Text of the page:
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GAUSS ELIMINATION METHOD WITH PARTIAL PIVOTING

**In the Gaussian Elimination method discussed in the previous section, at the r th
**

stage we reduced all the entries in the rth column, below the r th principal diagonal

entry as zero. In the partial pivoting method, before we do this we look at the

entries in the r th diagonal and below it and then pick the one that has the largest

absolute value and we bring it to the diagonal position by a row interchange, and

then reduce the entries below the r th diagonal as zero. When we incorporate

this idea at each stage of the Gaussian elimination process we get the GAUSS

ELIMINATION METHOD WITH PARTIAL PIVOTING. We now illustrate this with

a few examples:

Note: The elementary row operations on the matrix A and the vector y can be

simultaneously carried out by introducing the ”Augmented matrix”, Aaug which is

obtained by appending y as an additional column at the end.

Example 1:

x1 + x2 + 2 x3 = 4

2x1 – x2 + x3 = 2

=3

x1 + 2x2

We have

1

2 4

1

Aaug = 2 − 1 1 2

1

2

0 3

1st Stage: The pivot has to be chosen as 2 as this is the largest absolute valued

entry in the first column. Therefore we do

Aaug

→

R12

2

1

1

−1

1

1

2

2

0

2

4

3

Therefore we have

0

M(1) = 1

0

1

0

0

0

0 and M(1) A(1) = A(2) =

1

2

1

1

12

−1 1

1 2

2 0

So we have to do another row interchange. −1 3 5 2 2 1 3 2 − 1 2 2 M y =y = 3 2 5 Now at the next stage the pivot is since this is the entry with the largest 2 absolute value in the 1st column of the next submatrix.(1) M (1) A (2) =y 2 = 4 3 Next we have (2) Aaug 2 −1 1 2 0 3 3 3 2 2 0 5 −1 2 2 2 1 R2 − R1 2 1 R3 − R1 2 Here 1 M(2) = − 1 2 − 1 2 0 1 0 0 0 1 2 (2) (2) (3) M A = A = 0 0 . 2 (2) (3) Therefore (3) Aavg 2 −1 1 2 R23 0 5 2 → −1 2 2 0 3 3 3 2 2 13 .

2x1 – x2 + x3 = 2 14 .e.1 (3) M = 0 0 2 −1 1 M(3) A(3) = A(4) = 0 5 −1 2 2 0 3 3 2 2 0 1 0 0 0 1 (3) M (3) y =y (4) 2 = 2 3 Next we have (4) Aavg 1 2 −1 3 R2 − R2 5 5 → −1 0 2 2 9 0 0 5 2 2 9 5 Here 1 M(4) = 0 0 0 1 −3 5 2 (4) (4) (5) M A =A = 0 0 0 0 1 −1 5 2 0 1 − 2 9 5 1 2 M(4) y(4) = y(5) = 2 9 5 This completes the reduction and we have that the given system is equivalent to the system A(5)x = y(5) i.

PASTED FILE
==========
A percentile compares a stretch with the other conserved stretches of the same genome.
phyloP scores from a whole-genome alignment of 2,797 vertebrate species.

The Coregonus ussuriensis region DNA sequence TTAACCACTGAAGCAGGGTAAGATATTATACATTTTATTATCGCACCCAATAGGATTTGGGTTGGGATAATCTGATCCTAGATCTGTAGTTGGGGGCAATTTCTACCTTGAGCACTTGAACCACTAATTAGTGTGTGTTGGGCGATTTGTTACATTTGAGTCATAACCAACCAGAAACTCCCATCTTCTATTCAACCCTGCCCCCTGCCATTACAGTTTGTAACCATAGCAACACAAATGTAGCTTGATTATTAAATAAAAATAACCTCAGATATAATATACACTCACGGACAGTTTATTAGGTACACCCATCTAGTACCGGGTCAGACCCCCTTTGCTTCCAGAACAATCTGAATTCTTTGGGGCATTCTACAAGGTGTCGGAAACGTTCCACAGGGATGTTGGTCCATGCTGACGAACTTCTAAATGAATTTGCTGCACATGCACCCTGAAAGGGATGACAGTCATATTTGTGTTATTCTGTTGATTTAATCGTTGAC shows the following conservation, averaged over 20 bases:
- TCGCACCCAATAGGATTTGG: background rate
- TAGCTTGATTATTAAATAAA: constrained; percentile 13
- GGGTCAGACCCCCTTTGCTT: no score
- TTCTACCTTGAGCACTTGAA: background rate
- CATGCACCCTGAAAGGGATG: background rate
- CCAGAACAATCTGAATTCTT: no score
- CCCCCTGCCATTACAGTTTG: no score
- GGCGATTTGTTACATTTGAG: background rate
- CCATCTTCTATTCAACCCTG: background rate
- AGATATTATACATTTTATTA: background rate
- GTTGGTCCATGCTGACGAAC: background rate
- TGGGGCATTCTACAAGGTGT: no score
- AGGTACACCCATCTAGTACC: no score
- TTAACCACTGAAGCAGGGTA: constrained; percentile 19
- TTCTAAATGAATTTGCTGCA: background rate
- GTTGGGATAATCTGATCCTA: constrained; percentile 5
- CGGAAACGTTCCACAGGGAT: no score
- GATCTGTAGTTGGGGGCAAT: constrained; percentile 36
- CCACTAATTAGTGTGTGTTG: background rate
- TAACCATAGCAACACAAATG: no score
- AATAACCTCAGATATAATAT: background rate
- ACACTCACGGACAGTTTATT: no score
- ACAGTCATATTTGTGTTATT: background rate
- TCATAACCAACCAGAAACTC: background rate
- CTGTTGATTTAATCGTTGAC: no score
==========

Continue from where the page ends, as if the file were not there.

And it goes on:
375623 0 .476625 0 .476625) x3 = 0.235262 y = 0 .215512 0 .213472)x2 + (0.625675 15 .215512)x1 + (0.332147 0 .285321. x2 = 1.663257)x2 + (0. x3 = 1 using this in second equation we get 5 1 5 5 x2 = 2 giving x2 = and hence 2 2 2 2 x2 = 1. the same as we had obtained with the simple Gaussian elimination method earlier.000003)x1 + (0. the system to which we had earlier applied the simple GEM and had obtained solutions which were far away from the correct solutions.663257 0.332147) x3 = 0. 285321 0 . Example 2: Let us now apply the Gaussian elimination method with partial pivoting to the following example: (0.213472 0 .375623)x2 + (0.173257)x1 + (0.173257 0 .000003 A = 0 . Note that 0 .127653 (0. Using the values of x1 and x2 in the first equation we get 2x1 – 1 + 1 = 2 giving x1 = 1 Thus we get the solution of the system as x1 = 1.x3 = 2 2 2 9 9 x3 = 5 5 We now get the solution by back substitution: The 3rd equation gives.127653 0 .625675) x3 = 0.235262 (0. x3 = 1.5 1 x2 .

000003 == .215512 a11 1 0 0 M(2) = − 0.215512 0.476625 0.215512 a11 m31 = - a31 0.215512 as the pivot.361282 as the pivot.285321 0 . We get.242501 where m21 = - a 21 0.We observe that at the first stage we must choose 0.000014 1 0 .375623 0.332140 = 0 0.235260 0 . 16 .213472 0 .361282 0.000003 0 .0.182697 In the next stage we observe that we must choose 0.332147 0 .000014 0.127653 = 0 .213467 0. So we have (1) A = A → A R12 (2) 0 .803932 0 1 (3) y (2) =M y (2) 0 .173257 == .663257 0 M(1) = 1 0 1 0 0 0 0 1 Next stage we make all entries below 1st diagonal as zero R2 + m21R1 A ( 2) A ( 3) R3 + m21R1 0.803932 0. − 0. Thus we have to interchange 2nd and 3rd row.215512 = 0 .625675 0 .476625 0 0. 235262 0 .173257 0 .375623 0 .0. 127653 R12 y(1) = y → y(2) = 0 .

375623 0.215512 R 0 → A(4) = 0 0 .A(3) 0 .242501 0.182697 0 .213467 0 1 0 (3) 23 1 (3) M = 0 0 0 0 1 (4) y =M (3) y 0 . which compares well with the 10 decimal accurate solution given at the end of section 1.991291 .361282 1 M(4) = 0 0 0 1 − 0.1(page11).674122 x2 = 0.188856 0.127653 = 0 .182697 0 .332140 0 .0.235260 Now reduce the entry below 2nd diagonal as zero A(4) m32 = - 0 .213467 = .375623 0 .127312 Thus the given system is equivalent to A(5) x = y(5) which is an upper triangular system and can be solved by back substitution to get x3 = 0. 17 .215512 0 A5 = 0 R3 + m32 R2 → 0 .127653 = 0.242501 0 .476625 0.0.59086 0 0 1 (5) y (4) =M y (4) 0 .590860 0. Notice that while we got very bad errors in the solutions while using simple GEM whereas we have come around this difficulty by using partial pivoting.361282 0 0.476625 0.053205 x1 = .361282 0.

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